At SHIFT, our approach is to apply equal parts art and science to build integrated programs that help brands connect with the people that matter most. But what does the ‘science’ part of communications entail? What does it look like in action?
First and foremost, it means to be data-driven in our planning and execution; to make informed decisions based on data and research. In this series, we examine how to become a more data-driven communications professional.
Analyzing our results
In the previous post we discussed setting up a test based on the hypothesis. Let’s now look at how to analyze the results to prove our test true or false.
We’ll begin with a hypothesis: Trustworthy content is shared more on social media.
This hypothesis meets all the criteria for a good hypothesis:
- Can be proven true or false
- Testing one condition at a time
- Identifiable variables and data sources
Take a moment to reflect: do you believe trustworthy content is shared more on social media? Do you believe the hypothesis above is true or false?
We’ll use SHIFT’s custom-built SCALE Scanner to evaluate links for social sharing and trust, as measured by Moz’s MozTrust score. Let’s take a large, diverse sample of links and the relevant sharing and trust metrics for each of them. We’ll use a selection of 15,000 links shared at least once, from both B2B and B2C content selected from around the web.
As trust is not a binary state, neither is our trust metric. Instead, it’s a logarithmic score. Thus, to prove or disprove our hypothesis, we should examine the spectrum of trust as a normal distribution, then examine how social media sharing aligns with that distribution.
The analysis: method
Before we do any analysis, we must inspect our data for hygiene, removing malformed or broken data. Once done, we’ll lay out our distribution:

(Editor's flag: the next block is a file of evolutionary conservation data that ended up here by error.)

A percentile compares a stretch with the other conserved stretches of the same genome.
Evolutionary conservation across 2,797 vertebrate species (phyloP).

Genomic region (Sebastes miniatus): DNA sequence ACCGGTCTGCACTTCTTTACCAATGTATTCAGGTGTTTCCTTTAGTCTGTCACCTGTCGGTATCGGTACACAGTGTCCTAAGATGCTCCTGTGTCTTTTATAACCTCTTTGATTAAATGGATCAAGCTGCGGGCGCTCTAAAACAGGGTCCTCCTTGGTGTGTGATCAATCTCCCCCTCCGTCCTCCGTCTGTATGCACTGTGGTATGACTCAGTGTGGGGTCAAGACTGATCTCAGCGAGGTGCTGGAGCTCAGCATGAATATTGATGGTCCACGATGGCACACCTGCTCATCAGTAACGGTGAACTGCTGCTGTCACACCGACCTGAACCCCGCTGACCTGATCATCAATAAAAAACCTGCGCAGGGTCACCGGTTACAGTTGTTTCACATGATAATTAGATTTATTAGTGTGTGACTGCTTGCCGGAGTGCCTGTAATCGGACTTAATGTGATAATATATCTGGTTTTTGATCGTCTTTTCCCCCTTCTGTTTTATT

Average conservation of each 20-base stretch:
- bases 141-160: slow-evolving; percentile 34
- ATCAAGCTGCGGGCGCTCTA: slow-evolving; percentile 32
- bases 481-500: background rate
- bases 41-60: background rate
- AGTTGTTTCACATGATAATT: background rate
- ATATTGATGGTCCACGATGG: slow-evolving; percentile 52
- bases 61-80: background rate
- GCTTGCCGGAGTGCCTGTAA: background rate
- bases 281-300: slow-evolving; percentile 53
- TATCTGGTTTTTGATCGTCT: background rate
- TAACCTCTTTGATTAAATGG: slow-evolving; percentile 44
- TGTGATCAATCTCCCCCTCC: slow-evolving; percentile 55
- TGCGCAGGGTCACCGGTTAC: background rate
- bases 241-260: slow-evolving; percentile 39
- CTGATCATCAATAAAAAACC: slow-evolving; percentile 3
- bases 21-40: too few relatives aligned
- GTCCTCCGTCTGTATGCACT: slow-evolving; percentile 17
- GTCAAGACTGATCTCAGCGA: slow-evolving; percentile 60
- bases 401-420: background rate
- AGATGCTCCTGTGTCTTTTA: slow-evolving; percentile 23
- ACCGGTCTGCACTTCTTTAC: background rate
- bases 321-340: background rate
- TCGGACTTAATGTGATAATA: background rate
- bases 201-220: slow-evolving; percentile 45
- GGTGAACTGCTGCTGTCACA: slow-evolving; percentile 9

What we see above is a distribution of trust scores along a continuum. It looks relatively normal; that is, it is distributed with a lot of average trustworthy pages, and relatively few pages on either extreme.
Next, let’s add in our social media sharing, averaged by trust score:
What we see is a very different pattern of distribution. We see enormous amounts of sharing in low trust pages, followed by a lull in the middle, and then higher shares of high trust pages.
An important rule in statistics is that we cannot judge correlation based solely on visual observation. To confirm what we’re seeing, we must run the analysis through a statistical tool.
The statistical analysis shows a slight weak correlation, an R score of -0.14, which suggests that not only does trust not create social sharing, but could possibly inhibit it.
In its current incarnation, our hypothesis, Trustworthy content is shared more on social media, has proven false. The next question is, are there conditions or circumstances in which it is true?
We’ve now established our hypothesis is false. Our next step is to determine how to refine it. Should we reject it entirely? Are there conditions which might make it true? We’ll learn more in the next post.